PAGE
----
The Reluctant Archbishop

The aloof style of Justin Rigali served him well at the Vatican but distances him from the faithful of St. Louis

"The one thing the Vatican never wants is a public fracas," explains an insider.

The next winter, the pope applied balm to Rigali's stung pride: On his way home from Mexico, in frail health, he stopped in St. Louis. It was the only papal visit to a single diocese in his 21-year pontificate. "For the next two years, everything Rigali said began with 'We recall during the Holy Father's visit,'" quips a priest. "He's still talking about it, and there are pictures of the pope all over his house and office."

For most St. Louis Catholics, the pope is a mythic figure, holy and stubborn and bound to die one of these days. But for Rigali, the pope is flesh and blood and grace, closest to God on the hierarchical ladder, the supreme authority in the teaching magisterium of the church.

SNAP national director David Clohessy faults Rigali for listening to lawyers and PR folks, not his heart.
Jennifer Silverberg
SNAP national director David Clohessy faults Rigali for listening to lawyers and PR folks, not his heart.

Challenge that authority, and the world falls apart.

The Faithful St. Louis meeting stirred up a lot of pain and anger, just as Rigali feared it would. People poured out their fears for the church and their sense of betrayal by the hierarchy. As they spoke, old hurts and frustrations, long starved for air, shot to the surface. The issue of sexual abuse touched off every other controversy -- women's ordination, sexuality, unchecked power, powerless laity. Again and again, people said -- some in soft wondering voices, some with crisp resolve -- "We are finally waking up." They felt responsible for understanding what went wrong and finding a way to heal it. They realized their church would never be the same again.

The day raised more questions than it answered, but the discussions were cathartic, and they ended in communion, both literal and figurative. In his homily at the closing Mass, Monsignor James Telthorst said, "A study some years ago suggested that many of my brothers hate and avoid conflict, striving to be nice people, polite clergy. We have seen, however, that such politeness can mask the brokenness inside or be converted to control so as to keep things manageable." If the church is to heal from this crisis, continued Telthorst, it must do so together. He praised the group's courage: "You have dared to come out and dared to meet with those who may not agree with you."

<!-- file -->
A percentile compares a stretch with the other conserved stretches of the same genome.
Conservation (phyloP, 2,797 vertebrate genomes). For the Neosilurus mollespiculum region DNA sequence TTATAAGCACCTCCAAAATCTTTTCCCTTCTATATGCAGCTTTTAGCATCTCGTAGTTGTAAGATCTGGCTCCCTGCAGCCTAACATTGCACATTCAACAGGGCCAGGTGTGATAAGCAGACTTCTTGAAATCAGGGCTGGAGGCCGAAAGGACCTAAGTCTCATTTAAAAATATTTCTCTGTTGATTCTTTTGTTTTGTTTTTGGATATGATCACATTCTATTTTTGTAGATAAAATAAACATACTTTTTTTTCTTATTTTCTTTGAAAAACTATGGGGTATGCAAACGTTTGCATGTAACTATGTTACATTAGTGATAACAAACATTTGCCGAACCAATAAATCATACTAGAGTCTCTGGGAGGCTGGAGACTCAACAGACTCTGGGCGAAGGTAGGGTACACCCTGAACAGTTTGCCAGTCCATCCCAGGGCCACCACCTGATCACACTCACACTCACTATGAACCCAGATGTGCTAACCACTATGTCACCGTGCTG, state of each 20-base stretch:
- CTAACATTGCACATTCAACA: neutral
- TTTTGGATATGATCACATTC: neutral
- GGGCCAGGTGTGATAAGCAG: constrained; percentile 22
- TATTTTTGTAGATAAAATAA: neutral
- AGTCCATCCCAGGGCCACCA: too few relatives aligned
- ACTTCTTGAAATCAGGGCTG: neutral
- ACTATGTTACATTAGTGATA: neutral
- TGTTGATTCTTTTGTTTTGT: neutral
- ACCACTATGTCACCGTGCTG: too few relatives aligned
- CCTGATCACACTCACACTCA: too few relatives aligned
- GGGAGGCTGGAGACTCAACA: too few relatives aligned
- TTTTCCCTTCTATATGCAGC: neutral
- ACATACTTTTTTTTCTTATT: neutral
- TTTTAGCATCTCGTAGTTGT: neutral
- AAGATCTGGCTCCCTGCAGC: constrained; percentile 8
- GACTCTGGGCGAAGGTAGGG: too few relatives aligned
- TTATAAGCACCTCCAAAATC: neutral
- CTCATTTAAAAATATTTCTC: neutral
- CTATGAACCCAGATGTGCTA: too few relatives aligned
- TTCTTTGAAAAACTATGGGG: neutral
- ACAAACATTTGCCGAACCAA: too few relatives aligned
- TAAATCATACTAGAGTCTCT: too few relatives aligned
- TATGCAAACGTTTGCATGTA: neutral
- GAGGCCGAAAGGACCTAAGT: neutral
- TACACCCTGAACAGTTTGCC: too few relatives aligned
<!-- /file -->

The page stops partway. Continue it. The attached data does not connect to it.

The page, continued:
Back at the chancery, Rigali issued a statement acknowledging that Faithful St. Louis could yield valuable insights: "This presupposes, however, that there are not any unstated agendas that would be inconsistent with the teachings of the church. The Holy Spirit does not contradict Himself."

For Rigali, church teachings are an article of unquestioning faith, not a human invention meant to bend with the times. "He seems brilliant because he speaks all those languages," says a local Catholic, "but he's not an intellectual. He can't open his mind. Someone like [Cardinal Joseph] Ratzinger [who leads the doctrinal office of the church] welcomes disagreement: He knows both sides of every argument. Rigali only knows his own side."

Someone well acquainted with the archbishop describes him as "sharp and insightful but a black-and-white thinker. He's got everything divided into compartments in his mind, and if you come up with something he can't agree with right away, well, that's the other camp."

One laywoman notices that "Rigali will be extremely quiet in a meeting people have set up with him, not even necessarily to challenge him, just to request more involvement. He's visibly uncomfortable. He always seems to be in a hurry to get someplace else."

He is infinitely patient, however, when he works behind the scenes to silence or soften disagreement. Ignoring emotion -- it can be disruptive -- he brings up church teachings, interprets them narrowly and invokes the calming influence of obedience.

"Romanita," says a scholar, nodding. "You do not raise your voice; you do not bluster. Rigali knows how to deal with things quietly, both by temperament and by training. In his mind, change should come incrementally and in no way touch the fundamentals."

One Sunday, Rigali visited a parish and prayed, as he always does, for vocations to the priesthood. Afterward, a woman stood in line to talk to him.

"My pastor went pale," she says with a grin. "But I just asked the archbishop if, each time he asked for prayers for vocations, he could remember all the people who feel called to priesthood but cannot answer because they are female or married. He said if he were a chaplain talking with someone who was dying, it would be wrong to give that person hope that he might live, and it was the same with this, because he would be giving people hope in something that was not possible."

She presses her lips tightly together: "He said the Holy Spirit had spoken."

Rigali quelled discussion in the archdiocesan Human Rights Office, too. Under Archbishop May, it had built a reputation as one of the five strongest diocesan human-rights offices in the country, studying global labor injustices and human-rights violations. Rigali appointed a new director, a conservative 28-year-old he'd met in Rome, and muted position statements on social justice. The HRO's new mandate: Focus on local issues. Leave the international stuff to the Vatican.

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